Overview of Actions Taken by the United States
On December 29, 2016, President Obama announced that he was sanctioning nine individuals and entities: the Main Intelligence Directorate (aka Glavnoe Razvedyvatel’noe Upravlenie) (GRU) and the Federal Security Service (aka Federalnaya Sluzhba Bezopasnosti) (FSB), two Russian intelligence services; four individual officers of the GRU; and three companies that were stated to have provided material support to the GRU’s cyber operations. In addition, two Russian individuals were sanctioned for using cyber-enabled means to cause misappropriation of funds and personal identifying information. These actions mark the first expansion of the Specially Designated Nationals (SDN) List to include entities and individuals under the U.S. Department of Treasury’s Office of Foreign Assets Control (OFAC) cybersecurity program since it was established on April 1, 2015. The 2015 client alert can be found here.
On Tuesday, November 15, 2016, the Securities and Exchange Commission (SEC) announced that Chair Mary Jo White will resign as SEC Commissioner effective January 20, 2017, concurrently with the end of President Obama’s term of office. The SEC has five commissioners who are appointed by the President with the advice and consent of the Senate. To ensure that the SEC remains nonpartisan, no more than three commissioners may belong to the same political party. There are already two vacancies on the commission, and, because of congressional gridlock, President Obama’s nominations to fill these vacancies—one Republican and one Democrat—have not been confirmed by the Senate. In light of Chair White’s resignation, President-elect Trump will have the opportunity to appoint three commissioners, including at least two Republicans. Given President-elect Trump’s plan to “dismantle” the Dodd-Frank Act, some anticipate a more laissez-faire approach to regulation and enforcement by the SEC in the future.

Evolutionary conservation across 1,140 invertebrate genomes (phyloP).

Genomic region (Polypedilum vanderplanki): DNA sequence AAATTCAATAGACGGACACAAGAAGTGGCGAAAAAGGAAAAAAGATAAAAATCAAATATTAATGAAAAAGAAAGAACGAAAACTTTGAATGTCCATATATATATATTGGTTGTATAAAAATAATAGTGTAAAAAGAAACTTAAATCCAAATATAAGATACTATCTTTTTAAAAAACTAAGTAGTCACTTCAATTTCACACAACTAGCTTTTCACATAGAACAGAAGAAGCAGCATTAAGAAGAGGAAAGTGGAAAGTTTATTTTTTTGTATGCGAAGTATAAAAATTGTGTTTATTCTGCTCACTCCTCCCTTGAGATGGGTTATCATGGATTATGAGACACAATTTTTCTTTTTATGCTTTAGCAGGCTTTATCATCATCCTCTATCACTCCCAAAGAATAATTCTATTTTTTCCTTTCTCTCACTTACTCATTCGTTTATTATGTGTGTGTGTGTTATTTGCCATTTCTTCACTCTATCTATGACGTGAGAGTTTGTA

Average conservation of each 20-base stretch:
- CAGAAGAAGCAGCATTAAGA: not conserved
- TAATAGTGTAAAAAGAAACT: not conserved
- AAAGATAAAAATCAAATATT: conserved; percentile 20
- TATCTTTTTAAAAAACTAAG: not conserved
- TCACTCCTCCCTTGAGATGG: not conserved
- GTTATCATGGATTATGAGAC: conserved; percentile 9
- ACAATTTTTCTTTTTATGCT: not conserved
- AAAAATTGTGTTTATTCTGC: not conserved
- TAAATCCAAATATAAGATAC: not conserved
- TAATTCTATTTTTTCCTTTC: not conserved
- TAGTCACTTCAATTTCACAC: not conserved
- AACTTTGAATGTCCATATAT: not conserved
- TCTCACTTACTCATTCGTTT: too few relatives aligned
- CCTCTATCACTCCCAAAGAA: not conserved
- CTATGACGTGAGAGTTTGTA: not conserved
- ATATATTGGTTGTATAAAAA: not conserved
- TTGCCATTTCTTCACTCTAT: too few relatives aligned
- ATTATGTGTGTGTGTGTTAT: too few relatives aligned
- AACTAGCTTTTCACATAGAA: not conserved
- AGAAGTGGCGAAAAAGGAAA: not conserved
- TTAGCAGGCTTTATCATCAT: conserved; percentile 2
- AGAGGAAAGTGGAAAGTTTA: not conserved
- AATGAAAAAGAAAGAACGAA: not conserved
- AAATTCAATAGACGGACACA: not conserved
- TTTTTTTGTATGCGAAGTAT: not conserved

On Monday, October 17, 2016, the U.S. Department of the Treasury’s Office of Foreign Assets Control (OFAC) and the U.S. Department of Commerce’s Bureau of Industry and Security (BIS) implemented amendments to the Cuban Assets Control Regulations (CACR) and Export Administration Regulations (EAR), respectively, that further ease U.S. sanctions and export controls targeting Cuba, particularly in the areas of medical research, pharmaceuticals, and trade and commerce between the United States and Cuba. These changes continue the administration’s policy of easing sanctions on Cuba to support the Cuban people and follow prior regulatory changes that occurred in January 2015, September 2015, January 2016 and March 2016. This latest action follows a Presidential Policy Directive (PPD) issued on October 14, 2016, which sets out the vision, priority objectives and actions required for normalization of relations between the United States and Cuba (see here).